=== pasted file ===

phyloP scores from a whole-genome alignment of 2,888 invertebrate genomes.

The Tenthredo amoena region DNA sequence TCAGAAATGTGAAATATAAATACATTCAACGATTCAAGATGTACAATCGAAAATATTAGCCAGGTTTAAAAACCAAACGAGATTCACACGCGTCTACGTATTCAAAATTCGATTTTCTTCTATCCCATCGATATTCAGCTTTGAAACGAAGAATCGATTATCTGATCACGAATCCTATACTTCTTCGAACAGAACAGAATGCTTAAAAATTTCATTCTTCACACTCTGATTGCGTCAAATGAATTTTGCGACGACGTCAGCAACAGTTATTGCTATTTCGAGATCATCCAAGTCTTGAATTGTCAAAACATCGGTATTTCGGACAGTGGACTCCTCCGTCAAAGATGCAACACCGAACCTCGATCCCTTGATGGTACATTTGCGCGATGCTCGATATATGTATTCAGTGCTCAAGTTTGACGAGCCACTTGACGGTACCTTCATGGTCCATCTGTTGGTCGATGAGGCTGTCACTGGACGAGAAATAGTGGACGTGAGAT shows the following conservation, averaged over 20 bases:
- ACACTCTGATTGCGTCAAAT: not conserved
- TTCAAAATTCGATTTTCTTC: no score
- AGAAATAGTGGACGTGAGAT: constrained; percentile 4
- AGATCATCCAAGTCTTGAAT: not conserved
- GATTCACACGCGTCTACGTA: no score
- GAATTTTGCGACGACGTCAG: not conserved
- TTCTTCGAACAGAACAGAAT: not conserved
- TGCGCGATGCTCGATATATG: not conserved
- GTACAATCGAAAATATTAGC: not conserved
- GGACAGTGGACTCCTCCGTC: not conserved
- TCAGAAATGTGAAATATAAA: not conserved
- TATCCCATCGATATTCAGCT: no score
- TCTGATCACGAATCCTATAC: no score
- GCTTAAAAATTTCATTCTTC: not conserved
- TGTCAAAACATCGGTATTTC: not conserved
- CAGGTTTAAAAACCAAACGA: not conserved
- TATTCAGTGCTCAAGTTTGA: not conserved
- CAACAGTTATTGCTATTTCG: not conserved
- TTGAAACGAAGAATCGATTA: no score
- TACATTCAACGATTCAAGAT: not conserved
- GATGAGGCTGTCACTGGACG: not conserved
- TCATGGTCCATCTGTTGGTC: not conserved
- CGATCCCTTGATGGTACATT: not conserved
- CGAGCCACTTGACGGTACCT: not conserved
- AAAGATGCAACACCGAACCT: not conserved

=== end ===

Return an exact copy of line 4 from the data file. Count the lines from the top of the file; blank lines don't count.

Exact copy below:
- TTCAAAATTCGATTTTCTTC: no score